Star Trek Into Darkness (the new movie) and Star Trek The Wrath of Khan (the old one) occur in two separate time lines. Essentially they are two different Carol Marcuses fighting two different Khans.
To see how the time lines split, watch Star Trek (2009).
Into Darkness contradicts prior Star Trek canon in disturbing ways and at the same time ends up lampooning elements of Wrath of Khan, a beloved Star Trek film.
I'm a Star Trek "purist", but also a film fan in general, and I believe the fundamental problem with Into Darkness is that it makes no sense. (Case in point: Why would Khan hide his friends in ...
It would seem that the writers, Robert Orci, Alex Kurtzman, and Damon Lindelof, were aware of Ricardo Montalban's original portrayal of Khan in The Original Series and The Wrath of Khan, but explicitly chose to depart from it.
First of all, they recognized that Khan was a character of immense importance in the Star Trek canon:
Lindelof said that Khan was ...
According to the film's official novelisation, the information coming from the probe "overloaded" the Universal Translator, rendering it incapable of working.
The transmission's cacophony filled the bridge. "The universal translator-" Chitirih-Ra-Dreii said. He abruptly cursed again, using an epithet far up the hierarchy of Deltan curses. Deltans did not ...
But we have come very close. The closest is probably Star Trek IV: The Voyage Home:
KIRK: Thank you, ...for everything. Scotty, beam me up!
Other notable instances of being very close include:
Assignment: Earth (TOS)
KIRK: Yes, I think we could say that. Two to beam up, Scotty.
The Lorelei Signal (TAS)
KIRK [OC]: Beam us up, Scotty.
Probably not ...
This link (found by @Richard) gives you a list of planned Star Trek film projects that never came to fruition, and none of them seems to feature Q.
The more interesting question, I think for you is well, is why not? And we have an answer to this question from the guy who knows Q better than anyone!
... because he's not enough of a '...
The article at Memory-Beta says that the Son'a were extremely aggressive, and:
"During their travels they visited many planets and took what materials they needed to improve their existence. They were also known to subjugate weaker species and make them their slaves, as in the case of the Tarlac and the Ellora in 2325."
(It's not cited, but I imagine ...
From digging around online I found no official word, from show creators, that it was indeed based on the united nations symbol.
However, I believe that its very reasonable to assume it was based or inspired by the UN.
Star Trek Fleet Technical Manual Introduces a precursor to the federation symbols we see today. the Technical Manual while not truly canon,...
I'm not aware of any direct mentions in the film, but we can make a reasonable deduction based on Khan's past. From the ST:TOS episode "Space Seed":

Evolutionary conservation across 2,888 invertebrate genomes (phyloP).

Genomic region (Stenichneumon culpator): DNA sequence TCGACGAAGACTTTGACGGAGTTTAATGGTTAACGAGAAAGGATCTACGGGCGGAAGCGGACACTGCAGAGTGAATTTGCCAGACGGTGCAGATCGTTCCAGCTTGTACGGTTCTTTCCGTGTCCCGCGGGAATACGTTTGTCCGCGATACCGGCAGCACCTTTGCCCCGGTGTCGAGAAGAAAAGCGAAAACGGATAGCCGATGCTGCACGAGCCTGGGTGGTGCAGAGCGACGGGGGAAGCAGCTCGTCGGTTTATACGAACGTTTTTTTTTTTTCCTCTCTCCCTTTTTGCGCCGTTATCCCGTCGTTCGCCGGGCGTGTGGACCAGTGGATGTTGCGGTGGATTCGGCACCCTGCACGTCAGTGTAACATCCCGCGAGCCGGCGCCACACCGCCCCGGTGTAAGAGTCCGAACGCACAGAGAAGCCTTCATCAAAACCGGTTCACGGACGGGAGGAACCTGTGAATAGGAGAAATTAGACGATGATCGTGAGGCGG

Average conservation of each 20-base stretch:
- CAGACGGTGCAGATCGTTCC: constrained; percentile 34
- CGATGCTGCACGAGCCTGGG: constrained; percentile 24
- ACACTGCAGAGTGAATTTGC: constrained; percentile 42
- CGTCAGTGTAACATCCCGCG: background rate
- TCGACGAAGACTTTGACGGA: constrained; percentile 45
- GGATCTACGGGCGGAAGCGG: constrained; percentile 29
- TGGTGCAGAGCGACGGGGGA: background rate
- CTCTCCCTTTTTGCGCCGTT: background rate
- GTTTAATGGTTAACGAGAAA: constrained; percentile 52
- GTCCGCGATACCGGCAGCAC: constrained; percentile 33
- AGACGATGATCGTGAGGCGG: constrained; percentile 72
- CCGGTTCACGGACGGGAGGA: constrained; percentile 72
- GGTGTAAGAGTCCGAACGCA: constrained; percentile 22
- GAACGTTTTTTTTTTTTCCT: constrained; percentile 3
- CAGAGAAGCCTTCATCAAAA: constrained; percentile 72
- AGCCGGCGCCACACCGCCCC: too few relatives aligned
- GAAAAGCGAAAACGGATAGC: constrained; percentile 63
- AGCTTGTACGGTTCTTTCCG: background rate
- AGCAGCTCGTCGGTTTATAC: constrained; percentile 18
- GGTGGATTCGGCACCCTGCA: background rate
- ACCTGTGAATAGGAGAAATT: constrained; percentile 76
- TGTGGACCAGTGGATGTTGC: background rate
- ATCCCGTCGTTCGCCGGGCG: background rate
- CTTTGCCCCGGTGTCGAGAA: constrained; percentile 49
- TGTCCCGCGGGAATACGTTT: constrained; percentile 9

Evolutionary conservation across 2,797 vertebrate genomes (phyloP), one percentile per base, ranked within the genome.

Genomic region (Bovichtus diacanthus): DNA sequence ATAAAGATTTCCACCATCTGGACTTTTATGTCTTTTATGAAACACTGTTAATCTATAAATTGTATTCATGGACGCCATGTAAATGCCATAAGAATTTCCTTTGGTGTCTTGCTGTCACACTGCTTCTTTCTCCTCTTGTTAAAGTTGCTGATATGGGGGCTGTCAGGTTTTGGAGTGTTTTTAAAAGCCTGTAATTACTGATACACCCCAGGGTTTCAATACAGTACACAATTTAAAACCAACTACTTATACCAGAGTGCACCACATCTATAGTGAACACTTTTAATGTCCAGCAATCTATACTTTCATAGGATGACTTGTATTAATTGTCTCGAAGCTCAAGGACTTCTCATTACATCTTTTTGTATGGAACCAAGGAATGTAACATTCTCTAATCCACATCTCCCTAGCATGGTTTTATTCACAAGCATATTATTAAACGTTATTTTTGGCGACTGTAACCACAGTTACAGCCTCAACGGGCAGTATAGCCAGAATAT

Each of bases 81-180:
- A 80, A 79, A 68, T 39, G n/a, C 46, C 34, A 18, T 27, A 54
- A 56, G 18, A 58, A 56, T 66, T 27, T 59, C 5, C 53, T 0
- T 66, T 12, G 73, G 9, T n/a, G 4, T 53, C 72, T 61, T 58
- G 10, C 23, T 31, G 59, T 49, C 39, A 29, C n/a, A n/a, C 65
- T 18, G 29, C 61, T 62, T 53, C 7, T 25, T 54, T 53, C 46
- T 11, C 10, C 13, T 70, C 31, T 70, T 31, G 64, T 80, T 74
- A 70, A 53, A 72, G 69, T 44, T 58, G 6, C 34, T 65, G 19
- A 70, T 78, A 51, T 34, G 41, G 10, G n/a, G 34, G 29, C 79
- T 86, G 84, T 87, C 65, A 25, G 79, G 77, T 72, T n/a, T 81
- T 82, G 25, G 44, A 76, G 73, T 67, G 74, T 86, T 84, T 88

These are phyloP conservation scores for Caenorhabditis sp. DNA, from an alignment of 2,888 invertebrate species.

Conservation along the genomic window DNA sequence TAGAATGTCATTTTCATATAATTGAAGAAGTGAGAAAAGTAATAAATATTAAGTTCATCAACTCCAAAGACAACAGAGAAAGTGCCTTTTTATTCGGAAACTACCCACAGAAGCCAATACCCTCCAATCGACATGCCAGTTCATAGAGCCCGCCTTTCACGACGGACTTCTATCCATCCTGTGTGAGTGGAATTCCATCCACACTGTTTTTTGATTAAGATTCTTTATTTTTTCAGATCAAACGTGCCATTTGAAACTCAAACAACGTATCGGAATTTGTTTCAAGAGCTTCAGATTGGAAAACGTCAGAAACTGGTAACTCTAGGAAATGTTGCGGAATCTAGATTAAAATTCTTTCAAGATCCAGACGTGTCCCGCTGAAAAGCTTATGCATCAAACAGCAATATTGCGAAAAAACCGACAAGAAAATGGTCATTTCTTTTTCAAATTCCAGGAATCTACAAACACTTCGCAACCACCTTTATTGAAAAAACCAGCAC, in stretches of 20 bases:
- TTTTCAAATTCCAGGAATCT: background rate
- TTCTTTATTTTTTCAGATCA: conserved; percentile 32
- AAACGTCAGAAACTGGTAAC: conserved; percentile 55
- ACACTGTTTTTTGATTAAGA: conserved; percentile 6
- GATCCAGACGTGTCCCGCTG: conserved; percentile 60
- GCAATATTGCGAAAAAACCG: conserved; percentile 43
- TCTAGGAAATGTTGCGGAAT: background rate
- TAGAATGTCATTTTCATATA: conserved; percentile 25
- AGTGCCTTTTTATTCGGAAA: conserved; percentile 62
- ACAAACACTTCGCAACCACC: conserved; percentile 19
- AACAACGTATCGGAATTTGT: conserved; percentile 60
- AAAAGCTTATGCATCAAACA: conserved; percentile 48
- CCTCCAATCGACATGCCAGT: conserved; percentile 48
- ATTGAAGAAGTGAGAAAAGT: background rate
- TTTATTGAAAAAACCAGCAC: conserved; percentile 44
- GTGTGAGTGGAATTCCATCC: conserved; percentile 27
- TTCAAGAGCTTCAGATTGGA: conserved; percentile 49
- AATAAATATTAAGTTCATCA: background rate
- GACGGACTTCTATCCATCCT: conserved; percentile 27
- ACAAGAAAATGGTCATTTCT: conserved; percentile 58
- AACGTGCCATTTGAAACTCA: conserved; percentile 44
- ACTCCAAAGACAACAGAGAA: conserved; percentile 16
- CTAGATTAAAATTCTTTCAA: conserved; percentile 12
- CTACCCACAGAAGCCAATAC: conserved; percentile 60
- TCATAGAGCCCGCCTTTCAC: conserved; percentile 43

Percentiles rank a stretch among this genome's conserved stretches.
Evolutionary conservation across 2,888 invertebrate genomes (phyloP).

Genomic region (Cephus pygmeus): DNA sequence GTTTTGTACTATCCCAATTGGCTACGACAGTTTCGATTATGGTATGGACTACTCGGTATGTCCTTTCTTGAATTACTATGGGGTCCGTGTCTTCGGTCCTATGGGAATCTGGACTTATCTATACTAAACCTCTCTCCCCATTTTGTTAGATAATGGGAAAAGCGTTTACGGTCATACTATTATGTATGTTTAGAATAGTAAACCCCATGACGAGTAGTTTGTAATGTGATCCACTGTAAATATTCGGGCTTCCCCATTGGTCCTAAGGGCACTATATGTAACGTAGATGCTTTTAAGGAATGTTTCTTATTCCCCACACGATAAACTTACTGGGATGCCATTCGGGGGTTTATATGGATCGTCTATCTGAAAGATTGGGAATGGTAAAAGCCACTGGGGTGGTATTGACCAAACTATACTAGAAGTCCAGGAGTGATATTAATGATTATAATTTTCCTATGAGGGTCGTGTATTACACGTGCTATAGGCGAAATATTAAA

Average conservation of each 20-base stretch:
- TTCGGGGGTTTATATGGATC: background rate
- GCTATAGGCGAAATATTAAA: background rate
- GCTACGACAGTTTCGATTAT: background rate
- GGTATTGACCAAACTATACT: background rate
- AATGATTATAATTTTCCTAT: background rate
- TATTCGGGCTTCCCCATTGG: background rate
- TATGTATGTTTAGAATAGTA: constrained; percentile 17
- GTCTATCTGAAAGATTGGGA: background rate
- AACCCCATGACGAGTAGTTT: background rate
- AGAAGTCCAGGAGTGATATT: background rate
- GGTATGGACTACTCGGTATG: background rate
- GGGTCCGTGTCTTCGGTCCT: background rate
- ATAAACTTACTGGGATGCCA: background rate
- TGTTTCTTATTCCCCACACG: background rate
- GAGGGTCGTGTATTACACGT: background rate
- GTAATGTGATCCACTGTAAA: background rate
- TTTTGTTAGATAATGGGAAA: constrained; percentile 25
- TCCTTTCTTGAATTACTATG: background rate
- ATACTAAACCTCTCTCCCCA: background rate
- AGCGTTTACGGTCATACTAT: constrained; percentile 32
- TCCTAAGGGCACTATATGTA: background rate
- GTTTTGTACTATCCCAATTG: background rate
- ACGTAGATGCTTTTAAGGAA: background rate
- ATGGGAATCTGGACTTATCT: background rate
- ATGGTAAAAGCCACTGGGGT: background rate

KIRK: [looking at a library picture of Khan on viewscreen] Name: Khan Noonien Singh.
SPOCK: From 1992 through 1996, absolute ruler of more than a quarter of your world, from Asia through the Middle East.
This is a community wiki answer. Add at will:
TOS: 'The Menagerie' - Spock is the subject of a court-martial
TOS: 'Court Martial' - Kirk is put on trial for the manslaughter of Ben Finney
TOS: 'Amok Time' - Spock, in extremis from the 7-year Vulcan biological imperative, is taken back to Vulcan and pressed into legal one-sided divorce proceedings ...
There's a footnoted line in David Gerrold's "The Trouble With Tribbles" (the book, not the script) addressing this:
TEASER: INT. SHIP'S GALLEY--KIRK is talking to COOKIE, the ship's cook, and a colorful character
2 No, he isn't. The Enterprise doesn't have a ship's
cook, only a mess officer to program the automatic machinery. (Source:
One never knows but I presume it was possible for the Son'a exiles to return to the original home world/empire of the Ba'ku. Even if that civilization had collapsed in the 300 years since the Ba'ku's departure it's plausible that remnants of their technology and expertise could have remained, perhaps in the hands of successor alien societies.
Also, the Son'...
Due to the time period, we're talking about the maroon uniforms. Immediately post Wrath of Khan is still early enough that they haven't abandoned the undershirts - the uniform seen on the crew of the Bozeman (circa 2278) appears to be complete, while later uniforms seen on the crew of the Enterprise-C (circa 2344) and on Jack Crusher (circa 2349) omit the ...
JJ Abrams himself has expressed regrets about how Into Darkness played out. In this Buzzfeed interview
But by the time we started shooting, and this was literally at the very beginning of the shoot, there were certain things I was unsure of.
And I found this comment to be quite astute (emphasis mine)
"I felt like, in a weird way, it was a little bit ...
There doesn't appear to be any relevant connection. The Changelings of the Gamma Quadrant were, until extremely recently, entirely unaware and totally disconnected from the Alpha and Beta Quadrants by more than 60,000 light years of rough terrain. It was only a quirk of fate that a wormhole appeared on the edge of their space that meant that they were able ...
In the book The Making of Star Trek by Stephen Whitfield and Gene Roddenberry pages 189-190, it says there is an area that crew members can prepare individual meals if they wish otherwise it is highly automatic. The food is then sent by mini turbo lifts to various areas around the ship.